How to Make a Wall Collage: Tips for tackling it with ease

How to Make a Wall Collage: Tips for tackling it with ease

I have always been a fan of the "wall collage" or as I sometimes like to call it in my house "wall-of-random- s.... (stuff)." In my "One Day" book that I mentioned in my coffee table decor post- I had tons of wall collages clipped out from pottery barn and ballard design magazines and was determined to put one in my home. Likewise when I started decorating on the side I've done at least one wall collage in each of the homes I've worked on. 

There's many different types of wall collages. I like to categorize them to the following: 

1. Photos-only Wall Collages 

2. Sayings, Objects, and Random "Stuff"

3. A Mix of 1 + 2

Regardless of what type you wish to do, they can go just about anywhere in a home. My favorite spots are over a bed, on a large open wall, or on a TV- Wall. I especially love putting wall collages on a mounted television wall because it makes it visually appealing and a focal point, especially when the TV is off. 

Here's a couple from my home: 


From Clients: 


^This wall collage came out of a design dilemma. We were thrown off by this random small window and now this wall collage makes it look on purpose. 

So the formula for the perfect wall collage is: 

It's all about the lines. 

What do you mean?

The perfect wall collage has most objects, pictures and sayings hung up in a way as so they share similar lines. 

Take a look: 

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For the purposes of this post, I am only going to focus on wall collages that fall under ideas 2+3. For photo-only collages, I"ll be writing in a separate post, but I'll apply some of these ideas at the end of this post.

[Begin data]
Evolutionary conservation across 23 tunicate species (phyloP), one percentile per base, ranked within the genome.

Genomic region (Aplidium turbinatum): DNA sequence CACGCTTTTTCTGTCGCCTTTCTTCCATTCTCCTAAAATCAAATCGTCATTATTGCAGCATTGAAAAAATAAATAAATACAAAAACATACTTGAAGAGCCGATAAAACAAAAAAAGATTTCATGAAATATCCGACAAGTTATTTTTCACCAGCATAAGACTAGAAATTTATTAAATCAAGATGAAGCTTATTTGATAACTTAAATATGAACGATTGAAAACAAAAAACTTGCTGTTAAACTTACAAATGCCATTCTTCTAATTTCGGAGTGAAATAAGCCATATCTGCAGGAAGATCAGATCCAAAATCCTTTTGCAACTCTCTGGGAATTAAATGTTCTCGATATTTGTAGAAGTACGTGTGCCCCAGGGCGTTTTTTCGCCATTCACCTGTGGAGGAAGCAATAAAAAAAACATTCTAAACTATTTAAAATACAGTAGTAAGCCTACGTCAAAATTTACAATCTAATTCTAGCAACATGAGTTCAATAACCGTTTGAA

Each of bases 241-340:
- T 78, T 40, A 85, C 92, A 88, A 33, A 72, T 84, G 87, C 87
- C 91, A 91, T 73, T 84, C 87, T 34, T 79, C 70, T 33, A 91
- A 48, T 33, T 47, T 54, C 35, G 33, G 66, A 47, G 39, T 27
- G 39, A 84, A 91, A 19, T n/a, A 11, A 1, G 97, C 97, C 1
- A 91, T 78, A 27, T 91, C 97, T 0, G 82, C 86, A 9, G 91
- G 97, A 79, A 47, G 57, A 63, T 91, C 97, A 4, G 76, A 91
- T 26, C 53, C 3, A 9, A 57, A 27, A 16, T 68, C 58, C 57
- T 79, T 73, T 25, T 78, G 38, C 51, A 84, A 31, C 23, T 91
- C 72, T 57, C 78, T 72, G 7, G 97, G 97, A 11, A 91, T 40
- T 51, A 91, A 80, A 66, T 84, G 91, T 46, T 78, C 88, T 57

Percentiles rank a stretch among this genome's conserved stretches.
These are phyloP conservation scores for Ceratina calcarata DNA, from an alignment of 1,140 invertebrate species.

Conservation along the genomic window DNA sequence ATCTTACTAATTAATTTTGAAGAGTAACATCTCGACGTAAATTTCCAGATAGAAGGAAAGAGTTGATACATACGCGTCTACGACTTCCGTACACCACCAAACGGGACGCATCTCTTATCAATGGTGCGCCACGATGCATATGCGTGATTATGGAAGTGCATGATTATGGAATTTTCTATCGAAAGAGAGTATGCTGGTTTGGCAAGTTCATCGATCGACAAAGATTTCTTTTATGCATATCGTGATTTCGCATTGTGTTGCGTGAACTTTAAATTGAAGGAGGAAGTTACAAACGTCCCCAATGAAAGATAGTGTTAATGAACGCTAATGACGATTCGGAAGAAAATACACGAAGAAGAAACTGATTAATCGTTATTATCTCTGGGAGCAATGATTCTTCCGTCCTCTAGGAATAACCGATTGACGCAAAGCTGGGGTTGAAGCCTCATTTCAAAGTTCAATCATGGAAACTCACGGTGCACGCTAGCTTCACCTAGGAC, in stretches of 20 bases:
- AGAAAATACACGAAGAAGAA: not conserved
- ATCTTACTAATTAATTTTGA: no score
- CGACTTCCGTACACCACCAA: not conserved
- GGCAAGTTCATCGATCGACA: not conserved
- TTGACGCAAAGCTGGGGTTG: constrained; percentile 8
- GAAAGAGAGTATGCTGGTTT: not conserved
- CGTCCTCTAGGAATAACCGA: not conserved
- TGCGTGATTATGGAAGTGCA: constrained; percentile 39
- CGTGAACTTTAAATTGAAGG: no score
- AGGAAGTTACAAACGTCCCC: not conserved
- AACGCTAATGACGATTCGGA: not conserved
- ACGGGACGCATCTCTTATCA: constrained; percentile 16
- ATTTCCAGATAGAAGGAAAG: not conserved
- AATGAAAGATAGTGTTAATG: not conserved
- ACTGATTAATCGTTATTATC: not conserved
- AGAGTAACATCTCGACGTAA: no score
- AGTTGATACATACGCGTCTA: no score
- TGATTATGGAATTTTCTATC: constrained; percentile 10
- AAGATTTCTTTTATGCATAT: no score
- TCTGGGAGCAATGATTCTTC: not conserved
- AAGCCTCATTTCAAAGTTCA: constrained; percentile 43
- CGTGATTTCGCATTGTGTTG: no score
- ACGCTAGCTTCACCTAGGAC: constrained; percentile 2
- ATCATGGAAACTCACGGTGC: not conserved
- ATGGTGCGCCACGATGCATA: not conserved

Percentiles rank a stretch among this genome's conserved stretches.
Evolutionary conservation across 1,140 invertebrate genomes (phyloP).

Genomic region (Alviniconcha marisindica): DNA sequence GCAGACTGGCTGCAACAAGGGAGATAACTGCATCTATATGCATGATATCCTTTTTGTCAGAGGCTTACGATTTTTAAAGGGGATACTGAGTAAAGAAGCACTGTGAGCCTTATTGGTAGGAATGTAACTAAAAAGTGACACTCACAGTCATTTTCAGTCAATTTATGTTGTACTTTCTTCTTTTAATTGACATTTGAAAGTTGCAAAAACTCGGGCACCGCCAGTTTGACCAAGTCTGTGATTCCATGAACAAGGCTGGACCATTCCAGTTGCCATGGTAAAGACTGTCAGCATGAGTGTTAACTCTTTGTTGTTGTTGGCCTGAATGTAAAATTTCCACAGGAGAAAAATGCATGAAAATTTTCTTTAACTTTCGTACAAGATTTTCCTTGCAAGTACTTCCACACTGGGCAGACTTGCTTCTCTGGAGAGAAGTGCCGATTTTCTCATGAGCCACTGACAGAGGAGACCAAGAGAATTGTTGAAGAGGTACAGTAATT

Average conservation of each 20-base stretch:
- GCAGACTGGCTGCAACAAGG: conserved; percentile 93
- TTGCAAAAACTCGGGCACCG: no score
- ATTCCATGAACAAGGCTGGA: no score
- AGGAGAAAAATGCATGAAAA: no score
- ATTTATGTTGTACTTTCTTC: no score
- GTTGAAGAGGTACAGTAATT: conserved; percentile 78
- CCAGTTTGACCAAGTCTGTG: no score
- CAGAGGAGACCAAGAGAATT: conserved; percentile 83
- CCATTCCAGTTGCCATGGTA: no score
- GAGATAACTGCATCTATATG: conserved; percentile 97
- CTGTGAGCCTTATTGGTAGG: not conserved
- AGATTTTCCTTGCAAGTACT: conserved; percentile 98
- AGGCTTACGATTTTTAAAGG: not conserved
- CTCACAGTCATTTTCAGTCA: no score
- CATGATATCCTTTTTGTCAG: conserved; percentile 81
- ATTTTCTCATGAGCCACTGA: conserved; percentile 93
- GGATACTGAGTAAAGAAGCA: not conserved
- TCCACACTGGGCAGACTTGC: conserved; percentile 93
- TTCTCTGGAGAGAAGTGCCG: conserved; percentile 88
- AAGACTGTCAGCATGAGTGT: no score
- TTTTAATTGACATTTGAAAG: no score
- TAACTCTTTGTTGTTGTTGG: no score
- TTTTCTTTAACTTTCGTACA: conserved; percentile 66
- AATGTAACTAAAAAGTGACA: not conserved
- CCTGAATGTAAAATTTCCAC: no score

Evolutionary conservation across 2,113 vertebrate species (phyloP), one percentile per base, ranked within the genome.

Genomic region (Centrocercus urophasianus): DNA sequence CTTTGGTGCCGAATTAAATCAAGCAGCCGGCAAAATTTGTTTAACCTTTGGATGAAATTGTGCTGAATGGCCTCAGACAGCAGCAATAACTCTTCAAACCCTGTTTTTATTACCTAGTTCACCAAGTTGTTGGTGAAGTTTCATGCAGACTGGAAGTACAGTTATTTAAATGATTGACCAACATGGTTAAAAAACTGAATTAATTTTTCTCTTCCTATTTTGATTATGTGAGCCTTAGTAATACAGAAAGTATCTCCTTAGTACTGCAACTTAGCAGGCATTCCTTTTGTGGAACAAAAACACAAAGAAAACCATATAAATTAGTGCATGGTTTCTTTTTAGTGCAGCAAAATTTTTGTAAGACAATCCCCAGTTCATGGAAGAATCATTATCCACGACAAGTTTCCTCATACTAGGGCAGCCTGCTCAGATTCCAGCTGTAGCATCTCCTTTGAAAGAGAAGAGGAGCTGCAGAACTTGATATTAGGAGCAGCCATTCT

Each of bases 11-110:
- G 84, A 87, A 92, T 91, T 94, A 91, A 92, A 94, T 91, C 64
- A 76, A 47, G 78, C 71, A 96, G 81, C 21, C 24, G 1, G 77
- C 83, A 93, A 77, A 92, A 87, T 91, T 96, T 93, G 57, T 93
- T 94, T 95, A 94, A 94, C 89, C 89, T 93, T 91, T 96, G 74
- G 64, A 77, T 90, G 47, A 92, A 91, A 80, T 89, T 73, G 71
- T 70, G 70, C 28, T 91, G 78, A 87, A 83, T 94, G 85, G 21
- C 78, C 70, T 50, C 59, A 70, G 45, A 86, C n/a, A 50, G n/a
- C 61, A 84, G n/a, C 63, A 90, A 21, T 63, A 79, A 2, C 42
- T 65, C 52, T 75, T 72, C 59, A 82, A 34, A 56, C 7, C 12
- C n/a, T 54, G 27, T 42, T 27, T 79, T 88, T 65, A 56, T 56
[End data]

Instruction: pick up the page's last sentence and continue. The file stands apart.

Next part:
Tips & Tricks  

Tip 1: Your first step should be to measure out the space you have and draw a model of it on a piece of paper. This especially helps if you don't have a big wall canvas- like if you are doing a collage around a bed-frame for example. I draw out all my ideas in an art drawing book (also called my "One-Day" book). I write down all measurements: Sides of each bed, bedside table up to ceiling, across the bed, etc. I keep these measurements/drawing in a book and in my car for when I happen to be at a store and see some "random stuff" that I think will look good on my wall (because you never know when you are going to find the perfect "random stuff"- I found the collection of metal antlers above at a store called Z Lion in Charlotte while visiting my friends Eric & Amber. Since I only had a carry-on, I was stopped at airport security because these antlers were considered "blunt objects". However, they obviously made it home with me.) 

Tip 2: Draw out an idea of what you would want to put on the wall: whether it be a clock, sayings, photos, animal antlers, etc. Drawing it out gives you a basis for when you go shopping for your random things. 

Tip 3: Have a tape measure with you at all times. It could be a small tape measure that you keep in your purse (or your pocket if you're a guy...or your man-purse). This is so when you come upon frames, objects, or sayings, you can see whether it's going to fit in the space provided. 

Tip 4: The best spot to find things for your wall collage is Hobby Lobby. They have everything you could possibly need for a wall collage. Every other week certain parts of the store are 50% off. So sometimes it's worth it to wait for the sale. For example- the little girl's room above- her wall collage was only $107 total and everything was from Hobby Lobby. The "kitchen collage" which is on the wall behind a kitchen-table, also from Hobby Lobby- total $60. (If you are doing a photo-only collage, try Michaels frames- at least once a month they are 50% off, and if you're a teacher you get an extra 15% if you show your work badge.) 

Tip 5: Think about investing in a tape measure that tells you what every little line on the tape measure equals (LOL) . This is so embarrassing to mention- however,  if you're anything like me with a tape measure- I know 1/4, 1/2, 3/4ths and that's about it. All the time I"ll say to my husband "it's two lines after the 1/2" and he'll respond "You mean 5/8ths?" I came upon this DeWalt tape measure below while I was browsing through Home Depot (yes, I browse around Home Depot). I then purchased it as a stocking stuffer for my husband last year- but in actuality it was really for me : P (Needless to say he realized this very quickly.)

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Tip 6: Before hanging anything lay it out on the floor, start in a corner of the collage when hanging, and make sure you have a piece of paper and pencil handy to do some "measuring" math before putting screws in your wall.